According to the dictionary, a shelter is defined as “a place that provides food and protection for people or animals that need assistance.” OK, sounds great. Now that we know what a shelter is, can we call the NYC AC&C an animal shelter? Let’s look at their “mission statement.” It reads “To promote and protect the health, safety and welfare of pets and people in New York City.” Sounds like they would fall into the category of a shelter, right? “A place that protects the health of animals needing assistance.” Let’s see…
Do they provide food? Usually.
Shelter. YES! They do have cages. Can’t say they are clean and roomy, but they do provide shelter (unless you were that poor dog in Brooklyn left outside because he had fleas, but that is a story for another day.)
Do they protect? Not so much…
What we are about to share WILL shock you. It WILL make you angry. VERY angry, and the person involved needs to be held accountable. Prepare yourself for the story of Poppy… an old shepherd mix that probably never knew much human compassion or love, and died violently at the hands of the NYC AC&C.
Poppy had the cards stacked against him when he arrived at the “shelter.” He was an older dog, not very well cared for, and probably led a life in solitude. Just looking at him, you could tell his bones ached and his sight and hearing were probably beginning to fail. He was an old man. He was brought in as a DOH hold after biting a friend of the owner. A DOH hold is an animal held by the Dept of Health for bite incidents involving animals or people.
While at the “shelter,” Poppy was not a gracious guest, but can you blame him? He acted out and bit a worker who was trying to shove him back in his tiny cell. He was probably frightened, lost, in pain and sooo stiff. After all, DOH holds are only allowed to be taken out of their cages by “trained” staff. No volunteer love. No daily walks. Think of HELL and that is what being a DOH hold in the Brooklyn shelter is like.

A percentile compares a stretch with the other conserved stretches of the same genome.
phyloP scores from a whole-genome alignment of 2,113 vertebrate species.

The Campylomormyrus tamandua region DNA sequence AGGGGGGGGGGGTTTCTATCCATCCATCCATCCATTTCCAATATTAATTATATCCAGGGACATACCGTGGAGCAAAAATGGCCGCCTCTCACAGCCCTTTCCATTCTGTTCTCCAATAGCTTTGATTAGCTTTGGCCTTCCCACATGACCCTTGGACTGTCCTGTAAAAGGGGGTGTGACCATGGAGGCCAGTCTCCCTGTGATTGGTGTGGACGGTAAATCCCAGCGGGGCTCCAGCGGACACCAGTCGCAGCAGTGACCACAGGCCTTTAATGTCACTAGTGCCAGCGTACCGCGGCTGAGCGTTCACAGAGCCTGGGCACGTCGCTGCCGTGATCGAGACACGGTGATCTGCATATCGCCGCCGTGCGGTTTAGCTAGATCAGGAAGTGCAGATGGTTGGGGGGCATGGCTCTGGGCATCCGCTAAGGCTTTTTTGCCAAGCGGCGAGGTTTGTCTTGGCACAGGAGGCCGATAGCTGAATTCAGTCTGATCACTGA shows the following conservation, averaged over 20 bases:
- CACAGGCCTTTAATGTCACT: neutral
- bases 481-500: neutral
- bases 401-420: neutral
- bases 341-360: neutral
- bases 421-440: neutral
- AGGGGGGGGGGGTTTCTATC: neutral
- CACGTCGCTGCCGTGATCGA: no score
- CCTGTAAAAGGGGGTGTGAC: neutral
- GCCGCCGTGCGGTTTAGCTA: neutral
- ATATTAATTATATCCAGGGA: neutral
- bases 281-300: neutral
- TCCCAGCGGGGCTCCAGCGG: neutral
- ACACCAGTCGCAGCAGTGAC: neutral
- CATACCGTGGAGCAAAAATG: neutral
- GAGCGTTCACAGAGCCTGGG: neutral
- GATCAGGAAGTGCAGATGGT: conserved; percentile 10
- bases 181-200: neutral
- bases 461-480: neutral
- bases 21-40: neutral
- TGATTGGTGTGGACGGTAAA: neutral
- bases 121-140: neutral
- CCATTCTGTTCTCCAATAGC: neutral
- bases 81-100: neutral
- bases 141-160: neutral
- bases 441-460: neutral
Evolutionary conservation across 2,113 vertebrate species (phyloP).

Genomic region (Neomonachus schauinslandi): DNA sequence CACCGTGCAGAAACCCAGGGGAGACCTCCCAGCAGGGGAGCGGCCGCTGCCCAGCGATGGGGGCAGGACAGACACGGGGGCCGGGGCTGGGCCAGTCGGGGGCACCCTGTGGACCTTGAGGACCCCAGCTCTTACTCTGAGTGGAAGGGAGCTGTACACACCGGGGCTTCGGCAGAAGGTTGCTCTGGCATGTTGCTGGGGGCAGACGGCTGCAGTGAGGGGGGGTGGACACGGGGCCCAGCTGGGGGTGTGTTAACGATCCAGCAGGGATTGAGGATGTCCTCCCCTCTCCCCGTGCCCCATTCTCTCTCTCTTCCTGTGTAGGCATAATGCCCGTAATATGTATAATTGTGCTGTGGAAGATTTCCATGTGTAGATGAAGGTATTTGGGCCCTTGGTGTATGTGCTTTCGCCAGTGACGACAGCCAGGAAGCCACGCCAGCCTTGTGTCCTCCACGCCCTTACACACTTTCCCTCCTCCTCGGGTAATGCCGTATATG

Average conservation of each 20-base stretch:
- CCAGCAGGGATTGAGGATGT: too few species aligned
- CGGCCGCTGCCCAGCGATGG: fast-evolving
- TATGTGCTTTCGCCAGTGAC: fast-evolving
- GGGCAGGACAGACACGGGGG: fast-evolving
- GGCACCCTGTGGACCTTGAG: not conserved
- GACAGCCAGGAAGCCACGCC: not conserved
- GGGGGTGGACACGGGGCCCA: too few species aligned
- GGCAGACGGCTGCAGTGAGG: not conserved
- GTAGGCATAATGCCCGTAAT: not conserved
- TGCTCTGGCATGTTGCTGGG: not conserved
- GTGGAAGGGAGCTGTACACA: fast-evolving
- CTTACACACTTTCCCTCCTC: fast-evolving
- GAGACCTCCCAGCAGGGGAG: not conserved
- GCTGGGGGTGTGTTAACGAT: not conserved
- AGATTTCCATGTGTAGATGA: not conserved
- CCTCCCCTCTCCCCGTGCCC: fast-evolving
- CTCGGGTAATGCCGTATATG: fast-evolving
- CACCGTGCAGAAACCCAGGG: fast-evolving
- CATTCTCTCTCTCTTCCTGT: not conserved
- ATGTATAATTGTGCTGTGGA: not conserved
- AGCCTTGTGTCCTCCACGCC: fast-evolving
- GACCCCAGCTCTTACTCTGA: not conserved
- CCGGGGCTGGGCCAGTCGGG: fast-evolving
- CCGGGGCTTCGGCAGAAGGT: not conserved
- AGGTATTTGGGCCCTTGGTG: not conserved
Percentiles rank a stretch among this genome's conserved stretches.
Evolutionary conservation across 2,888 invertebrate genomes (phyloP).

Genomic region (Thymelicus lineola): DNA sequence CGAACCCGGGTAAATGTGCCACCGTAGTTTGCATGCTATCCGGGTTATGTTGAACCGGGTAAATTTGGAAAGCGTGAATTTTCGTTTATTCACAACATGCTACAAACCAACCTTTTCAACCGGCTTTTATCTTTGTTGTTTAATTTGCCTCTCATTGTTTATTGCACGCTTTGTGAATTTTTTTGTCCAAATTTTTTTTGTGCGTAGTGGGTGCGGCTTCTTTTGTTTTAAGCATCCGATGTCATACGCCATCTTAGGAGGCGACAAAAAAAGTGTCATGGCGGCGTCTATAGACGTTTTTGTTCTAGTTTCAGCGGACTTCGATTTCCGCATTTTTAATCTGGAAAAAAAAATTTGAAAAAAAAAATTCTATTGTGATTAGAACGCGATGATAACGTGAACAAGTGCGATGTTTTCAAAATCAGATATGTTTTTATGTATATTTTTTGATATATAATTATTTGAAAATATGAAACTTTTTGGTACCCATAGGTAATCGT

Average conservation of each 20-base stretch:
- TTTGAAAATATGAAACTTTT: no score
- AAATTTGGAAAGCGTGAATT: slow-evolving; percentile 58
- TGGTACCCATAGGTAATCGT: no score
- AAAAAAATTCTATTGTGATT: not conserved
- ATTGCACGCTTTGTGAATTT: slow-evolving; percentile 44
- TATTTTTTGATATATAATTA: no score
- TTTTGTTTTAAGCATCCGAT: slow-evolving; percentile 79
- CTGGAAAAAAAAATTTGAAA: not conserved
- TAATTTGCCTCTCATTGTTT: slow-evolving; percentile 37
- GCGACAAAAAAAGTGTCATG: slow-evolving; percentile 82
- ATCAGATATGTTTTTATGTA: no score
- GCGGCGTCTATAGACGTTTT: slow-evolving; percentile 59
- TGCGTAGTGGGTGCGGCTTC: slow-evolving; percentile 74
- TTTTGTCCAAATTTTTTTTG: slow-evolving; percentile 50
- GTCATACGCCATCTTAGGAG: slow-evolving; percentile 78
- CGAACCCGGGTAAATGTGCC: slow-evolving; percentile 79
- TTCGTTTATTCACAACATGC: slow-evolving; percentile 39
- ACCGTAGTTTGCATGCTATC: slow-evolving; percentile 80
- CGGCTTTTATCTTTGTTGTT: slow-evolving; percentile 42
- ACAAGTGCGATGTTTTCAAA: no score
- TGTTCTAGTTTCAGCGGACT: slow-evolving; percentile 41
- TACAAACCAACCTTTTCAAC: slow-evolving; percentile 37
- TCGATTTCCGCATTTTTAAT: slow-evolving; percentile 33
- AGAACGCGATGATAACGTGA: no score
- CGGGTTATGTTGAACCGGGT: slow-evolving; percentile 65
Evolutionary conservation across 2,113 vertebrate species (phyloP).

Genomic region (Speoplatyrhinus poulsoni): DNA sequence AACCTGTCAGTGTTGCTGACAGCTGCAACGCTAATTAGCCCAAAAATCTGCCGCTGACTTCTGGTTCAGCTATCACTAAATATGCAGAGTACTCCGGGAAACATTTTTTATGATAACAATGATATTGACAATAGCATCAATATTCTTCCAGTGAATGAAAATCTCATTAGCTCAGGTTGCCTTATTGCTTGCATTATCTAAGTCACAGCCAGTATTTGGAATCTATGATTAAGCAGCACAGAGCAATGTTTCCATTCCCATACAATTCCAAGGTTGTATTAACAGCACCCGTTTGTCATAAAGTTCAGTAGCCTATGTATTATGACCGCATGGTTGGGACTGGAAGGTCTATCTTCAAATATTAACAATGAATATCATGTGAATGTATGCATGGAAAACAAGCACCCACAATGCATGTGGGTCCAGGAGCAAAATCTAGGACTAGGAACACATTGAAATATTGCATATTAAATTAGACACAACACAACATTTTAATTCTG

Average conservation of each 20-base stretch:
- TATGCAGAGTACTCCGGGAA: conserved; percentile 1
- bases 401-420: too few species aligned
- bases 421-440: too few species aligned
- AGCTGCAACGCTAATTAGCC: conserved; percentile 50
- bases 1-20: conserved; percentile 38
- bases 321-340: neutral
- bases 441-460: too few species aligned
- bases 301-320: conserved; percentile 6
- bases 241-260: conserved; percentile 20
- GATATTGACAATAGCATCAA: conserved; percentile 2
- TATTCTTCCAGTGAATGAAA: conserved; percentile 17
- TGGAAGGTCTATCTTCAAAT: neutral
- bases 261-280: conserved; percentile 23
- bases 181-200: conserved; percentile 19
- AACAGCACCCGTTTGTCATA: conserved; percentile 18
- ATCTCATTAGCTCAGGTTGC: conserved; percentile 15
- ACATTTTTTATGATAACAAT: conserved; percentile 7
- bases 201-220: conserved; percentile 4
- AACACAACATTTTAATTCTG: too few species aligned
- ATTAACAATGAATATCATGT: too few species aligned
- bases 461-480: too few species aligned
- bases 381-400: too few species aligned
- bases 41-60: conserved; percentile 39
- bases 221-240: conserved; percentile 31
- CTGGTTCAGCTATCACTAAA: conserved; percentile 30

So we know that Poppy was old. We know he had bitten a member of the staff. We know he needed to be handled carefully. What happened next though can only be described as pure stupidity and incompetence.
November 28th, while we were sleeping off our Thanksgiving dinners, Poppy was murdered. Yes, MURDERED. That night, Poppy was removed from his cage using a rabies pole. There were two people with him. One was an experienced shelter worker and one was a new employee. For whatever reason, the experienced worker left the new employee alone with Poppy (on a rabies pole.) For those that do not know what a rabies pole is, it is the long pole with a noose on the end that animal control officers use to catch and control animals. When used properly, it keeps the animal at a safe distance from the handler and prevents potential bites.
What happened next is hard to imagine. From what we were told, Poppy tried to bite the new employee as he was being placed back in the cage. The shelter worker claims he tried to control Poppy by “grabbing his neck” while shoving him in the cage. The worker also stated he was bitten during the incident, but did not require medical assistance. Why grab a dog’s neck with your hand when he is on the end of a pole? Doesn’t that defeat the purpose of the pole?
As for Poppy, when the incident was over, he was dead. Yep… “scruffed to death.” At least that is what the ACC wants you to believe. What seems more likely was that the worker used the rabies pole to strangle Poppy. It has been confirmed that Poppy died from being choked. HE WAS CHOKED TO DEATH. I could only imagine the fear Poppy must have felt as he was slowly suffocated. How he struggled to get air into his blocked airways until all life left his body and he went limp.
Was this an accident made by an inexperienced and untrained employee using a tool he had no business handling, or was it an evil act by an angry employee that had no patience for a frightened cranky dog? Why was this new employee left alone with a DOH dog? What will the NYC AC&C do to hold this person accountable? Will he even be fired for killing Poppy? Since we know they now have video cameras EVERYWHERE, will they release the video to show that it was an unpreventable accident that occured with experienced handlers? Or, do they not have cameras where they are needed most?
Shelter. A place that provides food and protection for people or animals that need assistance. I thing we can all agree that Poppy was failed by the very system put in place to protect him. Demand justice for Poppy. No matter what his reason for being at the NYC AC&C was, he deserved to be treated with dignity and to not die a horrible, slow and painful death.
RIP Poppy, you deserved so much more.
People to contact: http://urgentpodr.org/who-to-contact-for-shelter-reform/